Wednesday 9 December 2020, Apia, Samoa – An update on the Next Generation of Climate Projections for the Western Tropical Pacific project, was held this month.
The project, funded by the Australian Government through the Australia-Pacific Climate Partnership (APCP) and the Commonwealth Scientific and Industrial Research Organisation (CSIRO) and implemented by the CSIRO Climate Science Centre in partnership with the Climate Change Resilience (CCR) programme of the Secretariat of the Pacific Regional Environment Programme (SPREP), provides Pacific Island countries with climate change science to inform decision making at policy and sectoral level.
The workshop sought feedback from participants on project outputs to date and raised awareness of the role of National Meteorological and Hydrological Services (NMHSs), and key sectors, in sharing climate change projection to guide policy, planning and implementation for resilience.
Director of SPREP’s CCR programme, Ms Tagaloa Cooper said the workshop was part of a series of activities with the goal of supporting Pacific Island countries to make informed decisions based on credible climate science.
‘We hope Pacific Island countries will use this reliable information on climate science to achieve their aspirations for a sustainable and resilient future,” she said.
Ms Cooper highlighted the work being done by the various government officials and representatives and heads of NMHSs across the Pacific and how it is key to bridging the gap between climate science and policy.
In addition, workshop case studies offered insight on how climate science can be used for planning and climate-based decision-making in industries across agriculture such as coffee, cocoa and root crops, as well as for tourism, health and other development sectors.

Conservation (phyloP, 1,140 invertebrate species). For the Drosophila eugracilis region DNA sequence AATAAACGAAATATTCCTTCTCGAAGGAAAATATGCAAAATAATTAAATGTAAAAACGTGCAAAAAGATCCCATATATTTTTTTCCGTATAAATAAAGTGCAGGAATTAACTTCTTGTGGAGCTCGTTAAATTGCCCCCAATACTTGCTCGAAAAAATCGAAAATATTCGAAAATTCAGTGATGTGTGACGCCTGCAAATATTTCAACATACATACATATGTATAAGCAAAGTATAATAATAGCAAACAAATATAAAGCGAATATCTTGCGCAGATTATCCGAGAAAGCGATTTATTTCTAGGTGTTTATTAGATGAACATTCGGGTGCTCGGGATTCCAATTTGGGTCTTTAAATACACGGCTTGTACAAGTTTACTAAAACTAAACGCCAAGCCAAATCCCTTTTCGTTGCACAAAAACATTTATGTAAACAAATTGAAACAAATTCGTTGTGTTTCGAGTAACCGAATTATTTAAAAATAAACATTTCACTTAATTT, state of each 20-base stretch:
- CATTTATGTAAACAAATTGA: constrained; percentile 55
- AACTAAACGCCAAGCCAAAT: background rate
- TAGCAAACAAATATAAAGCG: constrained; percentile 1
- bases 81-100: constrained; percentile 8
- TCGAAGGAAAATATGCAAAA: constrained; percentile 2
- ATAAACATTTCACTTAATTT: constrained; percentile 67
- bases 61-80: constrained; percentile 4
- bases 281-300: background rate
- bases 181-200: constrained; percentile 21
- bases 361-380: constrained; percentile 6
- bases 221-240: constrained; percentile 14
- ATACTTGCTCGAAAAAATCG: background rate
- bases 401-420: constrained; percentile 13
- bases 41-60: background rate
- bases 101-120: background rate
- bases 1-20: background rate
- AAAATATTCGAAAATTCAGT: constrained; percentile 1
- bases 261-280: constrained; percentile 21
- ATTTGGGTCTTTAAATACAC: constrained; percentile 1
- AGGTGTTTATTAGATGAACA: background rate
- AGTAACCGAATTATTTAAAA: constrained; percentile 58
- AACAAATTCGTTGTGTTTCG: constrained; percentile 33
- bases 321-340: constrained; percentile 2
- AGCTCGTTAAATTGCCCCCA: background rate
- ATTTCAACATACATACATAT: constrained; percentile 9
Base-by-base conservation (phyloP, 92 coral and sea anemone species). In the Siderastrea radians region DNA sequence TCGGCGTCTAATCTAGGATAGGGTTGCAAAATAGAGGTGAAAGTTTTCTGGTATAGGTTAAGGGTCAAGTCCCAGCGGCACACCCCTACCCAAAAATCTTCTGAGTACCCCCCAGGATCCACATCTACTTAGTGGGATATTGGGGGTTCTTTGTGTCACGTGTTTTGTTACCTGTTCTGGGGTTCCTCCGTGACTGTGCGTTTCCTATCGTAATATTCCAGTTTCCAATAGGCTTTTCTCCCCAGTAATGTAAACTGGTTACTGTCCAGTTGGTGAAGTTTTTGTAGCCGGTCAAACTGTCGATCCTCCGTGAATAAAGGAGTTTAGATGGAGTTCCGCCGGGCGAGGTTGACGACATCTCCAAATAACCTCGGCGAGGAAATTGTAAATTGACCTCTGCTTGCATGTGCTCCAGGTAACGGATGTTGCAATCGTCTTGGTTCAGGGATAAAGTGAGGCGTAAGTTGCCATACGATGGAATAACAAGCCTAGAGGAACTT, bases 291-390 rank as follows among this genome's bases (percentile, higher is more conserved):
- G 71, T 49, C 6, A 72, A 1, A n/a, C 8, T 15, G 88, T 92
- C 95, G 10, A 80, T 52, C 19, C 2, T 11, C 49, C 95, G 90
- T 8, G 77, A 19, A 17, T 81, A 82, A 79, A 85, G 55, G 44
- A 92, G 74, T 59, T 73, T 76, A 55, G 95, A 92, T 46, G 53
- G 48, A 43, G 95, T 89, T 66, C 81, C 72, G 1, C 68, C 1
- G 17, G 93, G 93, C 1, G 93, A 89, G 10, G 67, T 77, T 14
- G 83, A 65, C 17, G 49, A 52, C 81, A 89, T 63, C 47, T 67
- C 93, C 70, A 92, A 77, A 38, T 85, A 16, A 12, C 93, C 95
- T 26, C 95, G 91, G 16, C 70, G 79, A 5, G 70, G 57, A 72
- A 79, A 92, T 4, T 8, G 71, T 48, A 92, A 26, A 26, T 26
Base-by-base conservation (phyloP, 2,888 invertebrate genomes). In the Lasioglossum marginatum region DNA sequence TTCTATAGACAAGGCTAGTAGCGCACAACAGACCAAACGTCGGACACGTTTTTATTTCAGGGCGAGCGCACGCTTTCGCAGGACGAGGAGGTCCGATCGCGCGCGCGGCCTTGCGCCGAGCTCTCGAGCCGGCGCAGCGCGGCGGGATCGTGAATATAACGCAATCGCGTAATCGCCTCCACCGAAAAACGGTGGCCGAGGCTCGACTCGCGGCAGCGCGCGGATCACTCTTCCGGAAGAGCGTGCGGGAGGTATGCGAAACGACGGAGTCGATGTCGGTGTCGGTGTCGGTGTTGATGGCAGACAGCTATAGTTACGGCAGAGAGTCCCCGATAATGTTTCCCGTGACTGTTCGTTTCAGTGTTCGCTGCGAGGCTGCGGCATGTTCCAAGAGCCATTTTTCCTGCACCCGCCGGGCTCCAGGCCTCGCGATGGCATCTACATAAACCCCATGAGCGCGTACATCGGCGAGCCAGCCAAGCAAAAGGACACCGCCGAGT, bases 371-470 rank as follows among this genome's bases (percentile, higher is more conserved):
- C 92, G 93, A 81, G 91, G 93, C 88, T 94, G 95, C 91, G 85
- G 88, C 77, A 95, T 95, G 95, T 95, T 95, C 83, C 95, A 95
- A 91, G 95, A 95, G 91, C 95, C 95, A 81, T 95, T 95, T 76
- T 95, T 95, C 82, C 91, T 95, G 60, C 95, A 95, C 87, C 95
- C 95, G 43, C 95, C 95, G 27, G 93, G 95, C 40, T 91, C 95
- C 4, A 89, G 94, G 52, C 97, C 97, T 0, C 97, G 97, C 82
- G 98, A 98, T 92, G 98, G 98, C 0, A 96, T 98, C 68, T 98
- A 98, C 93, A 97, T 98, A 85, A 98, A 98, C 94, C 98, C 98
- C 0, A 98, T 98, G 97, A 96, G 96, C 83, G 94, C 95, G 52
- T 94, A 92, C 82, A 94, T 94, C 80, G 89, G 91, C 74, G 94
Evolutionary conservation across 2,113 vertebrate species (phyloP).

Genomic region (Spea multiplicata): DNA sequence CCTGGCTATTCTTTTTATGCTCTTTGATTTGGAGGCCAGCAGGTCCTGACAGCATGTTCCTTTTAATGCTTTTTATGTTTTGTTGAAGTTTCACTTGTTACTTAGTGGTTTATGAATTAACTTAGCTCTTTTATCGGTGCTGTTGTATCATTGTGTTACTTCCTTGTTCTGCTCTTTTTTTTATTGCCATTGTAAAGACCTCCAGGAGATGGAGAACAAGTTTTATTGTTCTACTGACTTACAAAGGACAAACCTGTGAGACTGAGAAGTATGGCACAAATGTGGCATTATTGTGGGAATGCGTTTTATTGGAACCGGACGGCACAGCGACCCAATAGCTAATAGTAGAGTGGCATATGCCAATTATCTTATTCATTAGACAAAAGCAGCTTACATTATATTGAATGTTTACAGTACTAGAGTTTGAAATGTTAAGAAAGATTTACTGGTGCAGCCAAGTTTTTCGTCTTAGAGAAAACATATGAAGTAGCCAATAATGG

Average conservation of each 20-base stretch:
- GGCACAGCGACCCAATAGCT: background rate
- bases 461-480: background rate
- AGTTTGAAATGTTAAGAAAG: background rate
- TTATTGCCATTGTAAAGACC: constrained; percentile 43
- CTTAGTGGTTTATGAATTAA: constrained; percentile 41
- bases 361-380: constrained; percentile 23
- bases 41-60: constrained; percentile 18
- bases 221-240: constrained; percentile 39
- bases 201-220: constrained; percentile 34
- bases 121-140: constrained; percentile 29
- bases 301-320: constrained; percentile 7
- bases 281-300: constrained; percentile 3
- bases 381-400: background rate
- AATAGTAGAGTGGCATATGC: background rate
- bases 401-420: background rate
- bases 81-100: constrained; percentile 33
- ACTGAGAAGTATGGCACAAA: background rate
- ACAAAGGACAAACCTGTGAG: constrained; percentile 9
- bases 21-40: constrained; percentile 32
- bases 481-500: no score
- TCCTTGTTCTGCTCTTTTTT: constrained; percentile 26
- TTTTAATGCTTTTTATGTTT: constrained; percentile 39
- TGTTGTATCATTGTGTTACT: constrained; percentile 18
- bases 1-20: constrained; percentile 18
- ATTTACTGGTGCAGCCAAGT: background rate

APCP Team Leader, Dr Kate Duggan emphasised the importance of the partnership between CSIRO, SPREP and the Pacific Meteorological Services:
“This collaboration focuses on the big job of ensuring that the good science produced in the Pacific is accessible so that people can factor the changes they’re experiencing into their livelihoods, their businesses and their communities.
We see this as crucial to the localisation of taking action on climate change in the Pacific, by Pacific countries and people.”
Dr Duggan added that the APCP would like to continue its support for the work started with the NextGen project and that the next stage will build on the large volume of work already completed.
CSIRO Climate Science Centre Programme Manager Dr Geoff Gooley set the scene on the first day of the workshop by providing an update on progress to date, and highlighted the importance of this project, as it implements the Pacific Climate Change Science and Services Research Roadmap, and capacity building undertaken through the Pacific Climate Change Centre in Apia.
“The NextGen projections are crucial in the knowledge value chain for Pacific climate change science and services,” he said.
“I encourage all providers, intermediaries and end-users of science-based services within this value chain to use climate change projections to plan and respond/adapt to climate change impacts.”
Workshop participants included representatives from APCP, CSIRO, Pacific National Universities, USP, Federated University, JICA, private sector representatives and SPREP, including representatives of the 14 partner countries of the NextGen project.
The Next Generation Climate Projections for the Western Tropical Pacific: supporting sectors through evidence-based decision-making workshop was held virtually on 7 and 9 December 2020.